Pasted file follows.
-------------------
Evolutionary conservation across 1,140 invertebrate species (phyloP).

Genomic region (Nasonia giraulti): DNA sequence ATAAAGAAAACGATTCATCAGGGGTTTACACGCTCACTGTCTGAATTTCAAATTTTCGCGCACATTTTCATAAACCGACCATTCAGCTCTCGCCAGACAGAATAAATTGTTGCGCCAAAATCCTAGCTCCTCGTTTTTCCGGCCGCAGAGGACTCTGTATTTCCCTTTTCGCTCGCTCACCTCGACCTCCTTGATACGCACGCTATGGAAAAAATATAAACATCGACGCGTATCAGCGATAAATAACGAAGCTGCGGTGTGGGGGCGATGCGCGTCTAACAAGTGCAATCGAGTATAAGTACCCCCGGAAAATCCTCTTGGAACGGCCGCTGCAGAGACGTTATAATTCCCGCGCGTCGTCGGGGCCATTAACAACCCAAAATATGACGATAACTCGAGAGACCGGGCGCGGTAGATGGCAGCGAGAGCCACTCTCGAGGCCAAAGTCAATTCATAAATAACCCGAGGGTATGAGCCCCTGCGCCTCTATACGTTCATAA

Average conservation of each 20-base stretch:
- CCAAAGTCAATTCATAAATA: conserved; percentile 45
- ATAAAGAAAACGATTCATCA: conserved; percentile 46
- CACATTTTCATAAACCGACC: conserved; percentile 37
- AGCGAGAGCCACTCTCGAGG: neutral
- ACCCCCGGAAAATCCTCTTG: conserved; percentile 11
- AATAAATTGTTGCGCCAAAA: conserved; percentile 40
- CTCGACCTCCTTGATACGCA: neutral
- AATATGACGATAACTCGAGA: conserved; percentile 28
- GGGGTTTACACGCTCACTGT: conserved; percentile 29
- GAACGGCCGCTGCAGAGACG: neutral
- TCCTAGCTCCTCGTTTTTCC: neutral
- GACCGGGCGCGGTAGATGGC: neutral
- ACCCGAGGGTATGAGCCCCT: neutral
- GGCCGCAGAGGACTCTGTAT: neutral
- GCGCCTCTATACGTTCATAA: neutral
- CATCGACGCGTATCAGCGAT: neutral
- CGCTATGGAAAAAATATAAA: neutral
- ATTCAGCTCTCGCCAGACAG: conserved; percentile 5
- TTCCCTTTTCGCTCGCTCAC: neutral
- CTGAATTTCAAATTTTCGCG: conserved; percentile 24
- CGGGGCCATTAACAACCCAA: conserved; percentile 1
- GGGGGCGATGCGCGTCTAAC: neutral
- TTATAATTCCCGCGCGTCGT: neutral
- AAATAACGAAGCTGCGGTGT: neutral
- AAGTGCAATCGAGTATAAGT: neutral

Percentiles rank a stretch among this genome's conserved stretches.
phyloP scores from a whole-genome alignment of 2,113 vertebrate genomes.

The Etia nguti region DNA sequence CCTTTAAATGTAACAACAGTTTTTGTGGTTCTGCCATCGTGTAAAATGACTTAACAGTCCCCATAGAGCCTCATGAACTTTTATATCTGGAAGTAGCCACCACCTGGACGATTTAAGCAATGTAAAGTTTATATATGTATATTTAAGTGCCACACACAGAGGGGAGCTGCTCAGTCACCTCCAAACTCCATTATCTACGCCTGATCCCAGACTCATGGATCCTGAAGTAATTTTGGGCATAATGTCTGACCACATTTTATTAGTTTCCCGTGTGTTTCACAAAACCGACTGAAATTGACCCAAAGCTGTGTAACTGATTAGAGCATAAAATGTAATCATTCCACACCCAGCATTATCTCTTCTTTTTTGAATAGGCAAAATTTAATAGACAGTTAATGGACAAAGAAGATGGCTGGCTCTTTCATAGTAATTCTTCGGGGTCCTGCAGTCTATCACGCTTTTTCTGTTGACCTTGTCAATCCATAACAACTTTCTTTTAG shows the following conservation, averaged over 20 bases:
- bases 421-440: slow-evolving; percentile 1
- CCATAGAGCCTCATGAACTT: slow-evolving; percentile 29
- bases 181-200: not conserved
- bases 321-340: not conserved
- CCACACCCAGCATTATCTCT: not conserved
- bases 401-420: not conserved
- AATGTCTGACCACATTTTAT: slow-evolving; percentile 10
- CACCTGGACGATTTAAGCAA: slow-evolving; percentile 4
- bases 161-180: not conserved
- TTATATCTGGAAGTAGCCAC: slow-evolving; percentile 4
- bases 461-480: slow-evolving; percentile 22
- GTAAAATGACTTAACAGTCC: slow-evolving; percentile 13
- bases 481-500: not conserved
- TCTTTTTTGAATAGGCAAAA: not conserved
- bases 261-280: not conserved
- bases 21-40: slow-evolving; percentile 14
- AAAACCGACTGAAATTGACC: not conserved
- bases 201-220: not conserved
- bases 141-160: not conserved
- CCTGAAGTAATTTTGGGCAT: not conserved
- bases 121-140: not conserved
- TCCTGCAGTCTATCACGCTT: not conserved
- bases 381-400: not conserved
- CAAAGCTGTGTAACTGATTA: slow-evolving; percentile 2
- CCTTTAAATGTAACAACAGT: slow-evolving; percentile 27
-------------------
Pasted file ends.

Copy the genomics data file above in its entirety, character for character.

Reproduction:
Evolutionary conservation across 1,140 invertebrate species (phyloP).

Genomic region (Nasonia giraulti): DNA sequence ATAAAGAAAACGATTCATCAGGGGTTTACACGCTCACTGTCTGAATTTCAAATTTTCGCGCACATTTTCATAAACCGACCATTCAGCTCTCGCCAGACAGAATAAATTGTTGCGCCAAAATCCTAGCTCCTCGTTTTTCCGGCCGCAGAGGACTCTGTATTTCCCTTTTCGCTCGCTCACCTCGACCTCCTTGATACGCACGCTATGGAAAAAATATAAACATCGACGCGTATCAGCGATAAATAACGAAGCTGCGGTGTGGGGGCGATGCGCGTCTAACAAGTGCAATCGAGTATAAGTACCCCCGGAAAATCCTCTTGGAACGGCCGCTGCAGAGACGTTATAATTCCCGCGCGTCGTCGGGGCCATTAACAACCCAAAATATGACGATAACTCGAGAGACCGGGCGCGGTAGATGGCAGCGAGAGCCACTCTCGAGGCCAAAGTCAATTCATAAATAACCCGAGGGTATGAGCCCCTGCGCCTCTATACGTTCATAA

Average conservation of each 20-base stretch:
- CCAAAGTCAATTCATAAATA: conserved; percentile 45
- ATAAAGAAAACGATTCATCA: conserved; percentile 46
- CACATTTTCATAAACCGACC: conserved; percentile 37
- AGCGAGAGCCACTCTCGAGG: neutral
- ACCCCCGGAAAATCCTCTTG: conserved; percentile 11
- AATAAATTGTTGCGCCAAAA: conserved; percentile 40
- CTCGACCTCCTTGATACGCA: neutral
- AATATGACGATAACTCGAGA: conserved; percentile 28
- GGGGTTTACACGCTCACTGT: conserved; percentile 29
- GAACGGCCGCTGCAGAGACG: neutral
- TCCTAGCTCCTCGTTTTTCC: neutral
- GACCGGGCGCGGTAGATGGC: neutral
- ACCCGAGGGTATGAGCCCCT: neutral
- GGCCGCAGAGGACTCTGTAT: neutral
- GCGCCTCTATACGTTCATAA: neutral
- CATCGACGCGTATCAGCGAT: neutral
- CGCTATGGAAAAAATATAAA: neutral
- ATTCAGCTCTCGCCAGACAG: conserved; percentile 5
- TTCCCTTTTCGCTCGCTCAC: neutral
- CTGAATTTCAAATTTTCGCG: conserved; percentile 24
- CGGGGCCATTAACAACCCAA: conserved; percentile 1
- GGGGGCGATGCGCGTCTAAC: neutral
- TTATAATTCCCGCGCGTCGT: neutral
- AAATAACGAAGCTGCGGTGT: neutral
- AAGTGCAATCGAGTATAAGT: neutral

Percentiles rank a stretch among this genome's conserved stretches.
phyloP scores from a whole-genome alignment of 2,113 vertebrate genomes.

The Etia nguti region DNA sequence CCTTTAAATGTAACAACAGTTTTTGTGGTTCTGCCATCGTGTAAAATGACTTAACAGTCCCCATAGAGCCTCATGAACTTTTATATCTGGAAGTAGCCACCACCTGGACGATTTAAGCAATGTAAAGTTTATATATGTATATTTAAGTGCCACACACAGAGGGGAGCTGCTCAGTCACCTCCAAACTCCATTATCTACGCCTGATCCCAGACTCATGGATCCTGAAGTAATTTTGGGCATAATGTCTGACCACATTTTATTAGTTTCCCGTGTGTTTCACAAAACCGACTGAAATTGACCCAAAGCTGTGTAACTGATTAGAGCATAAAATGTAATCATTCCACACCCAGCATTATCTCTTCTTTTTTGAATAGGCAAAATTTAATAGACAGTTAATGGACAAAGAAGATGGCTGGCTCTTTCATAGTAATTCTTCGGGGTCCTGCAGTCTATCACGCTTTTTCTGTTGACCTTGTCAATCCATAACAACTTTCTTTTAG shows the following conservation, averaged over 20 bases:
- bases 421-440: slow-evolving; percentile 1
- CCATAGAGCCTCATGAACTT: slow-evolving; percentile 29
- bases 181-200: not conserved
- bases 321-340: not conserved
- CCACACCCAGCATTATCTCT: not conserved
- bases 401-420: not conserved
- AATGTCTGACCACATTTTAT: slow-evolving; percentile 10
- CACCTGGACGATTTAAGCAA: slow-evolving; percentile 4
- bases 161-180: not conserved
- TTATATCTGGAAGTAGCCAC: slow-evolving; percentile 4
- bases 461-480: slow-evolving; percentile 22
- GTAAAATGACTTAACAGTCC: slow-evolving; percentile 13
- bases 481-500: not conserved
- TCTTTTTTGAATAGGCAAAA: not conserved
- bases 261-280: not conserved
- bases 21-40: slow-evolving; percentile 14
- AAAACCGACTGAAATTGACC: not conserved
- bases 201-220: not conserved
- bases 141-160: not conserved
- CCTGAAGTAATTTTGGGCAT: not conserved
- bases 121-140: not conserved
- TCCTGCAGTCTATCACGCTT: not conserved
- bases 381-400: not conserved
- CAAAGCTGTGTAACTGATTA: slow-evolving; percentile 2
- CCTTTAAATGTAACAACAGT: slow-evolving; percentile 27